Friday, June 26, 2015

Salt Lake City

Sunday morning we enjoyed the Mormon Tabernacle Choir, both in rehearsal and for their weekly broadcast from the Tabernacle. Very impressive! During the broadcast we could see the monitor showing what was being broadcast and observe how it compared to what the gantry camera located just in front of us was recording.  (There were at least 4 cameras capturing the performance from different angles.) 

Choir & Orchestra...note changing lighting effects above the organ
Later we took the tour of the flower gardens in the Temple Center. Lunch options are limited in SLC on Sunday. Shopping options have improved but the luxe City Center shopping center that neighbors the temple was closed. In any event, we found Cafe Molise nearby and enjoyed a spinach salad with a sausage and pepper panini for lunch...and being bread pudding lovers, we succumbed to having dessert and dessert wine. 

In the evening we returned to their sister property. BTG (By The Glass) to sample more wine and tapas.

Monday we drove to Park City via the Guardsman and Empire Passes...some very narrow winding roads and a many photo ops..if only there were "ops" to stop. And, yes Bill is finally talking to Pat again…he had thought that after that drive in the wine region of Croatia in 2013 that she would have known to avoid the STEEP twisty-turny routes. Yet here we were again. We survived. We fueled up (gas, food and wine) and our attitudes improved. We lunched at Bistro 412 and then strolled and shopped along the  main street. Pat found yet another irresistible shirt and deemed the visit a success.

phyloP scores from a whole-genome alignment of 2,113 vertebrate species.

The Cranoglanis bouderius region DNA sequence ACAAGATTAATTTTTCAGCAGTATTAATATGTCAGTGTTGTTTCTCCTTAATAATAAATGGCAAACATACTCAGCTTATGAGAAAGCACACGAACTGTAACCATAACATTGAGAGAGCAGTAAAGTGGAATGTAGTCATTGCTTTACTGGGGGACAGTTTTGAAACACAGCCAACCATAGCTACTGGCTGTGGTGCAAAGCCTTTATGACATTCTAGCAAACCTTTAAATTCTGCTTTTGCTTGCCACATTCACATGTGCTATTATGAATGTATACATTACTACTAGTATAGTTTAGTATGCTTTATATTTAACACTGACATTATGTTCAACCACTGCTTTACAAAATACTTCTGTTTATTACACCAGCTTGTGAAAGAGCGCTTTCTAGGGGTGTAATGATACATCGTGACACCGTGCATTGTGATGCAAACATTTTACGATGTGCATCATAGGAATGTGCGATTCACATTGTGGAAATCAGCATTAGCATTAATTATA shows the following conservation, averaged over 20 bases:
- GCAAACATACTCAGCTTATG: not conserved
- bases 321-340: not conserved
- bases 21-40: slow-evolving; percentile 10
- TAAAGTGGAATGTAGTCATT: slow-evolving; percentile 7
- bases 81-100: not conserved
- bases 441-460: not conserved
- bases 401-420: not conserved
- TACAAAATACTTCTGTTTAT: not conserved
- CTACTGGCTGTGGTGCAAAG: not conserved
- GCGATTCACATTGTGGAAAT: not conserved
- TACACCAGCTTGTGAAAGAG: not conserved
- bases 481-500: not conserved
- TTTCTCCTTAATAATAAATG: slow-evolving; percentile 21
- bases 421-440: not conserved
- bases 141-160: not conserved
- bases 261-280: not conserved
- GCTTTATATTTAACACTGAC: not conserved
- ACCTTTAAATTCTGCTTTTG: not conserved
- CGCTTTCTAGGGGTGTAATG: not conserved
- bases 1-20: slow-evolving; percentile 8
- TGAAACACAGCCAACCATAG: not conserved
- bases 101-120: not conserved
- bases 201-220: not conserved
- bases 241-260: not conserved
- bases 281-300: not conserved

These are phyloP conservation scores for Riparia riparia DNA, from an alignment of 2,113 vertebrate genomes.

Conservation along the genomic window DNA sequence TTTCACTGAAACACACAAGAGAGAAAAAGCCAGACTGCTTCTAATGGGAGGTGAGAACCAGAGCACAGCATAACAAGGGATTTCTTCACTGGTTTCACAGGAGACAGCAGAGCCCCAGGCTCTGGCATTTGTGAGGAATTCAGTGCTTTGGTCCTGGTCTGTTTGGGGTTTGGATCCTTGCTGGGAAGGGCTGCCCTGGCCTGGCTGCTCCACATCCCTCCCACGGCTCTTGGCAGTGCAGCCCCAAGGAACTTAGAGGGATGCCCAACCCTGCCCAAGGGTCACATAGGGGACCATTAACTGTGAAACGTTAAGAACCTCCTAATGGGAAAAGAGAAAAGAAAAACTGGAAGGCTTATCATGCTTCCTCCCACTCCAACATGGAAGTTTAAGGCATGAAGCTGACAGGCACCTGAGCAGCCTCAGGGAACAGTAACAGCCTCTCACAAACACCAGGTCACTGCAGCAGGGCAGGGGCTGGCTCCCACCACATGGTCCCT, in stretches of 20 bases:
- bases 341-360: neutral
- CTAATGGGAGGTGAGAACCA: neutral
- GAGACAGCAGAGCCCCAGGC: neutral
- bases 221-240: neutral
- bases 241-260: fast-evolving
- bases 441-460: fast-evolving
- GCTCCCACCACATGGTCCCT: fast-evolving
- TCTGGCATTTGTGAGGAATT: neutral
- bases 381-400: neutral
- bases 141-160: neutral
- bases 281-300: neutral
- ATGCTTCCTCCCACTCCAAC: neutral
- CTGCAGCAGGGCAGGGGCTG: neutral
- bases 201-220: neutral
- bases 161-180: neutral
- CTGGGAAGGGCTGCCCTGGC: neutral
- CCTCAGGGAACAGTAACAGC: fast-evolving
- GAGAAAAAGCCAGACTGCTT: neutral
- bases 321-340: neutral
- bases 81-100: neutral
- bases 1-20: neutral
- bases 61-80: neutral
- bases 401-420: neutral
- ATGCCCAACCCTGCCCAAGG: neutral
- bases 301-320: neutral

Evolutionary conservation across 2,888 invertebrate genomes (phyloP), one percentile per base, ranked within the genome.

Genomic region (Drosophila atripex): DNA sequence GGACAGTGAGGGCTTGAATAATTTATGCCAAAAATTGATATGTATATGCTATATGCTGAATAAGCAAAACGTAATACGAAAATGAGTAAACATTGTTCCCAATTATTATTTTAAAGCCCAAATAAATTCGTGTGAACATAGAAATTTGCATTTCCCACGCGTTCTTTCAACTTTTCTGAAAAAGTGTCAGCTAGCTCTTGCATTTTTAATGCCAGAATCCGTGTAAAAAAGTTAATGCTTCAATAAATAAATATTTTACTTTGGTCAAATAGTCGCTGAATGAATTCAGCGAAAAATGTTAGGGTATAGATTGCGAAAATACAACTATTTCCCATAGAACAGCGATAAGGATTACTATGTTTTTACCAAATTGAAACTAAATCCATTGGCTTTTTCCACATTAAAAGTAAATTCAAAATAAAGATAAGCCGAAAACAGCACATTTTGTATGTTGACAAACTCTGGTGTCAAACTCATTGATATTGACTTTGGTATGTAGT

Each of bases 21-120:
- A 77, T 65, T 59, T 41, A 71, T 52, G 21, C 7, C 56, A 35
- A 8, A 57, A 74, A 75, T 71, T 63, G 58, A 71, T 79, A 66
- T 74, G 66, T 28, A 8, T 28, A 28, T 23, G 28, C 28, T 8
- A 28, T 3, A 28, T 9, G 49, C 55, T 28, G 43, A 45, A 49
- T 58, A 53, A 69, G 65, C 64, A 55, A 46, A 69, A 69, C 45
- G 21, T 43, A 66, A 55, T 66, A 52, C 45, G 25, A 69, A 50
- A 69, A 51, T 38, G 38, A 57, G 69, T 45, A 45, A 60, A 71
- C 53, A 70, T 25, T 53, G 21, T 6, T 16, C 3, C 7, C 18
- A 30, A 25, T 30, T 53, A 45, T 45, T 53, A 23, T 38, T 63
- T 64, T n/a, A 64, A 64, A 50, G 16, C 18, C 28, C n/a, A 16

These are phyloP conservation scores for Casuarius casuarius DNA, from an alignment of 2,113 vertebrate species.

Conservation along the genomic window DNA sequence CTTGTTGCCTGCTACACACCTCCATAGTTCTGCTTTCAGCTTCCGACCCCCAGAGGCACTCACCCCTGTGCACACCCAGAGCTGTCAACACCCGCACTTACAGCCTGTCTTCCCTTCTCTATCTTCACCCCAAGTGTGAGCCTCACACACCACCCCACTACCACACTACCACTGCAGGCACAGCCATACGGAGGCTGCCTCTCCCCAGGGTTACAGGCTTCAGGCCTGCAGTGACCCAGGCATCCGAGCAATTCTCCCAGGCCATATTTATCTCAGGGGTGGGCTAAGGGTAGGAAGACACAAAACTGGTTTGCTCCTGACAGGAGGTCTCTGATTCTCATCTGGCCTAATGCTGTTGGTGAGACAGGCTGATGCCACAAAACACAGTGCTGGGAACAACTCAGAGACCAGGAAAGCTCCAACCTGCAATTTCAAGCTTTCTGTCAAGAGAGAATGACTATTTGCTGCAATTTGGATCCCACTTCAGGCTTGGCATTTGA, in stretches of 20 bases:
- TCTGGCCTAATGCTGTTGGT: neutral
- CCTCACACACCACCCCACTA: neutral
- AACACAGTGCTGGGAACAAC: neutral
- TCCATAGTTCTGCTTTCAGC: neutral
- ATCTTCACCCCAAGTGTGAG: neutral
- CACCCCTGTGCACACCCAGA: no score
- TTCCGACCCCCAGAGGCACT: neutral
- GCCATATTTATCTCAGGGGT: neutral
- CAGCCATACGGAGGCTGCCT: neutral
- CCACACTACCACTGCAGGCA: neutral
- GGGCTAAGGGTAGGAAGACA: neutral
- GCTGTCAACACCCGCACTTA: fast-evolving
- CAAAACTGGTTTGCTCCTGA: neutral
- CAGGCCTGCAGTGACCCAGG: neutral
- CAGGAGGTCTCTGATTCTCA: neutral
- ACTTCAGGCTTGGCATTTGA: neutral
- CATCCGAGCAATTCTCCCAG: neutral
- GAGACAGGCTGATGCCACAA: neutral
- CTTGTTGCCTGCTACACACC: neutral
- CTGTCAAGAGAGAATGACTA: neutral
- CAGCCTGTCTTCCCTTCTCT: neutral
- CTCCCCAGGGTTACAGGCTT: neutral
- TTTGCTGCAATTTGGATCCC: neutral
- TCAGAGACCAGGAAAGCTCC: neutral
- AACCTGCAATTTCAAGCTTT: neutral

View enroute to Park City

The "skyline" of Historic Park City
The trip back via the highway went quickly and calmly. Later we settled in for the evening with some popcorn, blue cheese and wine.

Learning more about the Mormon beliefs and their “history” in the western hemisphere was very interesting.  We spent much of the morning in the Conference Center and North Visitor Center admiring the art picturing the history of the religion and their way of life. Who knew that the Book of Mormon is about the VERY early Mormons who came to the Americas around 2200 BC to AD 421...  We had no idea but artwork surely looked pre-Columbian, note the Jaguars, and then our host told us more about the Book of Mormon.

Mormon appealing to the natives
The Conference Center can hold 21,000 guests...which requires some massive beams and "ground-breaking" architecture. Yet they managed to add great sky lights like this. 

The roof also accommodates a huge prairie garden with large trees and natural prairie plants. The views from there are nice as well.

Lunch at the Copper Onion consisted of steak fries, blistered Shishito Peppers (YUM!), grilled asparagus and a Cuban sandwich with a delightful Cote du Rhone wine.

Blistered Shishito Peppers - we've got to figure out how to replicate this.
Later we went to the “Meet the Mormon’s” video, stories about the lives of six Mormons. Very well done. Touching but not enough so that we converted. In the evening we went back to the Tabernacle to observe the Choir as they rehearsed for their upcoming East Coast Tour.